1% Camp Round two part Two: Fuck Sean penn

Is this a month and a half late? Yes. Do I apologize? No, I’ve been doing shit. Ha, lie. As a card-carrying member of the unemployed (to be fair, the now underemployed) I am an infrequent doer of things. I could have written probably 20,000 words since I last did something. And I’ve got plenty of shit to write about, a lot of weird things have happened.

Why haven’t I then? Well it’s hard to persuade myself to spend my valuable me-time writing when I could spend it watching tv and/or yanking on my penis. As someone who doesn’t do transitions, here you go.

The following morning we again boarded that winged mechanical harbinger of luxury and shipped on down to Austin, Texas.  The three of us were being put up in the Hyatt, which may consider itself a quality hotel but any institution that considers free internet such an onerous cost that it shovels it on to its customers and makes you pay as you go is full of shit. This faux-hotel was now littered with bicycling and cancer-fighting enthusiasts, and the mood was as hopeful as some of the larger mens’s decision to go with the anti-flattering spandex bike outfit was ill advised.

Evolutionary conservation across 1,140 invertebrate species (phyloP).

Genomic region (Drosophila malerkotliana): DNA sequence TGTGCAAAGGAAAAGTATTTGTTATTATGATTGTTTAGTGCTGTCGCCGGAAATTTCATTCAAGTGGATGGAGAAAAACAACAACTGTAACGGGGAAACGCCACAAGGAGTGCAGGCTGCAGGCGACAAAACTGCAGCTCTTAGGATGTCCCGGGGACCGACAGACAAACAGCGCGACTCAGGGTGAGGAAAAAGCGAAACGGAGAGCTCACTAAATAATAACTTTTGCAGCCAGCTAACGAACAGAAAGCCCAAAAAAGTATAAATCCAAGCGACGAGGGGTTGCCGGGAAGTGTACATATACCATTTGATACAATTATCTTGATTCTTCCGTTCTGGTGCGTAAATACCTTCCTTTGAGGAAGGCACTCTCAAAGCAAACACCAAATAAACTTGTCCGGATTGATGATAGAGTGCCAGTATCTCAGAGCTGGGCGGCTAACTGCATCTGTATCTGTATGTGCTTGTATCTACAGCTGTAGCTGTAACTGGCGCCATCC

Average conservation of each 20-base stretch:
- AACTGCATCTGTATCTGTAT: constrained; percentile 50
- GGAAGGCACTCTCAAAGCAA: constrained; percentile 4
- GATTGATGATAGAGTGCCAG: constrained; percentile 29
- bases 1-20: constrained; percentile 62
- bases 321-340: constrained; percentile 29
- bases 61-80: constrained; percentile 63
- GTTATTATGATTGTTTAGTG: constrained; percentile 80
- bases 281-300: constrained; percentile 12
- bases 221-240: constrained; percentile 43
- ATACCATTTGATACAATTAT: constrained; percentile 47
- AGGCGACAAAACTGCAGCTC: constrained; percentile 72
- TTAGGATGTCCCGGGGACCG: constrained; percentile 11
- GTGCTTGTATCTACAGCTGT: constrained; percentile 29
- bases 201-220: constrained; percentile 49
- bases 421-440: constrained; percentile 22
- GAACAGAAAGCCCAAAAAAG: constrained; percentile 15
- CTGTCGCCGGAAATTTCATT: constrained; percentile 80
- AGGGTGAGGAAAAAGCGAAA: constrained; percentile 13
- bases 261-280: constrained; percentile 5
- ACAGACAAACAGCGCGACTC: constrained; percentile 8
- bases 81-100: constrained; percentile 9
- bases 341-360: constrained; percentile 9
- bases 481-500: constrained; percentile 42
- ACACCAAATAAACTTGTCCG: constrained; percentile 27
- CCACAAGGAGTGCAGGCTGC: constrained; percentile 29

The highlight of the evening was going to be the Livestrong 15th anniversary gala, and we killed the afternoon waiting for that hypocrisy-fest to begin. I spent most of the time examining my new home for its charms and deficiencies.